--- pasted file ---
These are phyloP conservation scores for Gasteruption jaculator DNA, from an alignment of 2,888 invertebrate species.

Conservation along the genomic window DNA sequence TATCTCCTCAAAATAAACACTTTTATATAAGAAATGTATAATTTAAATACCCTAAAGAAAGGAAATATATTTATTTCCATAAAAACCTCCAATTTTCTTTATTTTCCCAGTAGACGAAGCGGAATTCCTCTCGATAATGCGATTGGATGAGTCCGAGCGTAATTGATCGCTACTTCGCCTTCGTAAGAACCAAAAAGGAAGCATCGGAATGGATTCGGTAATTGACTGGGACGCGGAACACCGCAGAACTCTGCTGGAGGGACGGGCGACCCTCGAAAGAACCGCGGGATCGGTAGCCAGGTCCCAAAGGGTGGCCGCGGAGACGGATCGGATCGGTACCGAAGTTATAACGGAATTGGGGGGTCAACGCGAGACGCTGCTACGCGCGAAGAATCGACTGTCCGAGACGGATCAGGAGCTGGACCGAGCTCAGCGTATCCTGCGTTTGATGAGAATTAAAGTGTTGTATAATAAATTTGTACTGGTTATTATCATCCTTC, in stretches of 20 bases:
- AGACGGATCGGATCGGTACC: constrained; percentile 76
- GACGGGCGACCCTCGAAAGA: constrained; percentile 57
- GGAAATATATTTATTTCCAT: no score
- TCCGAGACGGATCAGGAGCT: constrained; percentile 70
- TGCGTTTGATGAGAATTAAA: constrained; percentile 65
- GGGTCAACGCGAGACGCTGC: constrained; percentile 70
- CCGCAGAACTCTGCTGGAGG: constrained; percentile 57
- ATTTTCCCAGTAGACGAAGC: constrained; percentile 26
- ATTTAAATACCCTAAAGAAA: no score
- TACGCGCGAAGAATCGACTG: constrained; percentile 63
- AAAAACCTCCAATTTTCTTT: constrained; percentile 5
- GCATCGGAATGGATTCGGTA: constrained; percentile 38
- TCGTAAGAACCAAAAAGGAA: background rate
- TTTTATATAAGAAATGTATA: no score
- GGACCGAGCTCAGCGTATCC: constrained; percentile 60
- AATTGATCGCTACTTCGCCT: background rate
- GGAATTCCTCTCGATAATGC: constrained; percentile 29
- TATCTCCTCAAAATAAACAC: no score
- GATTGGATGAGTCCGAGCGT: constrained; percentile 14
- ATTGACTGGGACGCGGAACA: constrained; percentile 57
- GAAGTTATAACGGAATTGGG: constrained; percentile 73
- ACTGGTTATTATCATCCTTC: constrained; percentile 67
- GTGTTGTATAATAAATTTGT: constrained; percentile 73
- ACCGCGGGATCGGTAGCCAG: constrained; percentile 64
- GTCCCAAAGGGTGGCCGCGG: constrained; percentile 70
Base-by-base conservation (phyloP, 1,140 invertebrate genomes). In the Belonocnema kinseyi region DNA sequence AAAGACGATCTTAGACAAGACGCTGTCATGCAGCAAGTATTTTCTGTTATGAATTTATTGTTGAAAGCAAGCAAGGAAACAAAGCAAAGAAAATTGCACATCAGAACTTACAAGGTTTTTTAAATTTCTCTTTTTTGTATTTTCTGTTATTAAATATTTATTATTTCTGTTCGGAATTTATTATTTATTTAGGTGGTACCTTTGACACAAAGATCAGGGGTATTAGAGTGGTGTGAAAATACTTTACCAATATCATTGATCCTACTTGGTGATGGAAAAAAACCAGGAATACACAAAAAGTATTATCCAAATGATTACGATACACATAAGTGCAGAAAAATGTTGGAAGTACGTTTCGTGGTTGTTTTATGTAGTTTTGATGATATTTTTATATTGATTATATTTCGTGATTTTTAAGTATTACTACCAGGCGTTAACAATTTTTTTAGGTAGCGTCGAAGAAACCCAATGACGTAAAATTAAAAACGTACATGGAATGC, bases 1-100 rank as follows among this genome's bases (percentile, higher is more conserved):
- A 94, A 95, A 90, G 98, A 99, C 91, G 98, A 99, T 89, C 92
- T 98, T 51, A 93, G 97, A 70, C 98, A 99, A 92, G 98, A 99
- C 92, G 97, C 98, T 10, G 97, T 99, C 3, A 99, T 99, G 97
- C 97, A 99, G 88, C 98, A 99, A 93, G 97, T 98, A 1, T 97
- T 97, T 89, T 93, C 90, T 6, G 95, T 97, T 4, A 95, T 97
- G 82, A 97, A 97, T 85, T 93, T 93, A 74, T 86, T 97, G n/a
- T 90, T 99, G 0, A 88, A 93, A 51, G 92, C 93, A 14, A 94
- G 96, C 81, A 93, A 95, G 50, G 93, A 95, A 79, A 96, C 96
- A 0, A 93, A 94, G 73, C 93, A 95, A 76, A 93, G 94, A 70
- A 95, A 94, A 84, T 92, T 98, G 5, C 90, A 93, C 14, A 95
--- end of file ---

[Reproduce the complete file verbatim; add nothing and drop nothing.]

These are phyloP conservation scores for Gasteruption jaculator DNA, from an alignment of 2,888 invertebrate species.

Conservation along the genomic window DNA sequence TATCTCCTCAAAATAAACACTTTTATATAAGAAATGTATAATTTAAATACCCTAAAGAAAGGAAATATATTTATTTCCATAAAAACCTCCAATTTTCTTTATTTTCCCAGTAGACGAAGCGGAATTCCTCTCGATAATGCGATTGGATGAGTCCGAGCGTAATTGATCGCTACTTCGCCTTCGTAAGAACCAAAAAGGAAGCATCGGAATGGATTCGGTAATTGACTGGGACGCGGAACACCGCAGAACTCTGCTGGAGGGACGGGCGACCCTCGAAAGAACCGCGGGATCGGTAGCCAGGTCCCAAAGGGTGGCCGCGGAGACGGATCGGATCGGTACCGAAGTTATAACGGAATTGGGGGGTCAACGCGAGACGCTGCTACGCGCGAAGAATCGACTGTCCGAGACGGATCAGGAGCTGGACCGAGCTCAGCGTATCCTGCGTTTGATGAGAATTAAAGTGTTGTATAATAAATTTGTACTGGTTATTATCATCCTTC, in stretches of 20 bases:
- AGACGGATCGGATCGGTACC: constrained; percentile 76
- GACGGGCGACCCTCGAAAGA: constrained; percentile 57
- GGAAATATATTTATTTCCAT: no score
- TCCGAGACGGATCAGGAGCT: constrained; percentile 70
- TGCGTTTGATGAGAATTAAA: constrained; percentile 65
- GGGTCAACGCGAGACGCTGC: constrained; percentile 70
- CCGCAGAACTCTGCTGGAGG: constrained; percentile 57
- ATTTTCCCAGTAGACGAAGC: constrained; percentile 26
- ATTTAAATACCCTAAAGAAA: no score
- TACGCGCGAAGAATCGACTG: constrained; percentile 63
- AAAAACCTCCAATTTTCTTT: constrained; percentile 5
- GCATCGGAATGGATTCGGTA: constrained; percentile 38
- TCGTAAGAACCAAAAAGGAA: background rate
- TTTTATATAAGAAATGTATA: no score
- GGACCGAGCTCAGCGTATCC: constrained; percentile 60
- AATTGATCGCTACTTCGCCT: background rate
- GGAATTCCTCTCGATAATGC: constrained; percentile 29
- TATCTCCTCAAAATAAACAC: no score
- GATTGGATGAGTCCGAGCGT: constrained; percentile 14
- ATTGACTGGGACGCGGAACA: constrained; percentile 57
- GAAGTTATAACGGAATTGGG: constrained; percentile 73
- ACTGGTTATTATCATCCTTC: constrained; percentile 67
- GTGTTGTATAATAAATTTGT: constrained; percentile 73
- ACCGCGGGATCGGTAGCCAG: constrained; percentile 64
- GTCCCAAAGGGTGGCCGCGG: constrained; percentile 70
Base-by-base conservation (phyloP, 1,140 invertebrate genomes). In the Belonocnema kinseyi region DNA sequence AAAGACGATCTTAGACAAGACGCTGTCATGCAGCAAGTATTTTCTGTTATGAATTTATTGTTGAAAGCAAGCAAGGAAACAAAGCAAAGAAAATTGCACATCAGAACTTACAAGGTTTTTTAAATTTCTCTTTTTTGTATTTTCTGTTATTAAATATTTATTATTTCTGTTCGGAATTTATTATTTATTTAGGTGGTACCTTTGACACAAAGATCAGGGGTATTAGAGTGGTGTGAAAATACTTTACCAATATCATTGATCCTACTTGGTGATGGAAAAAAACCAGGAATACACAAAAAGTATTATCCAAATGATTACGATACACATAAGTGCAGAAAAATGTTGGAAGTACGTTTCGTGGTTGTTTTATGTAGTTTTGATGATATTTTTATATTGATTATATTTCGTGATTTTTAAGTATTACTACCAGGCGTTAACAATTTTTTTAGGTAGCGTCGAAGAAACCCAATGACGTAAAATTAAAAACGTACATGGAATGC, bases 1-100 rank as follows among this genome's bases (percentile, higher is more conserved):
- A 94, A 95, A 90, G 98, A 99, C 91, G 98, A 99, T 89, C 92
- T 98, T 51, A 93, G 97, A 70, C 98, A 99, A 92, G 98, A 99
- C 92, G 97, C 98, T 10, G 97, T 99, C 3, A 99, T 99, G 97
- C 97, A 99, G 88, C 98, A 99, A 93, G 97, T 98, A 1, T 97
- T 97, T 89, T 93, C 90, T 6, G 95, T 97, T 4, A 95, T 97
- G 82, A 97, A 97, T 85, T 93, T 93, A 74, T 86, T 97, G n/a
- T 90, T 99, G 0, A 88, A 93, A 51, G 92, C 93, A 14, A 94
- G 96, C 81, A 93, A 95, G 50, G 93, A 95, A 79, A 96, C 96
- A 0, A 93, A 94, G 73, C 93, A 95, A 76, A 93, G 94, A 70
- A 95, A 94, A 84, T 92, T 98, G 5, C 90, A 93, C 14, A 95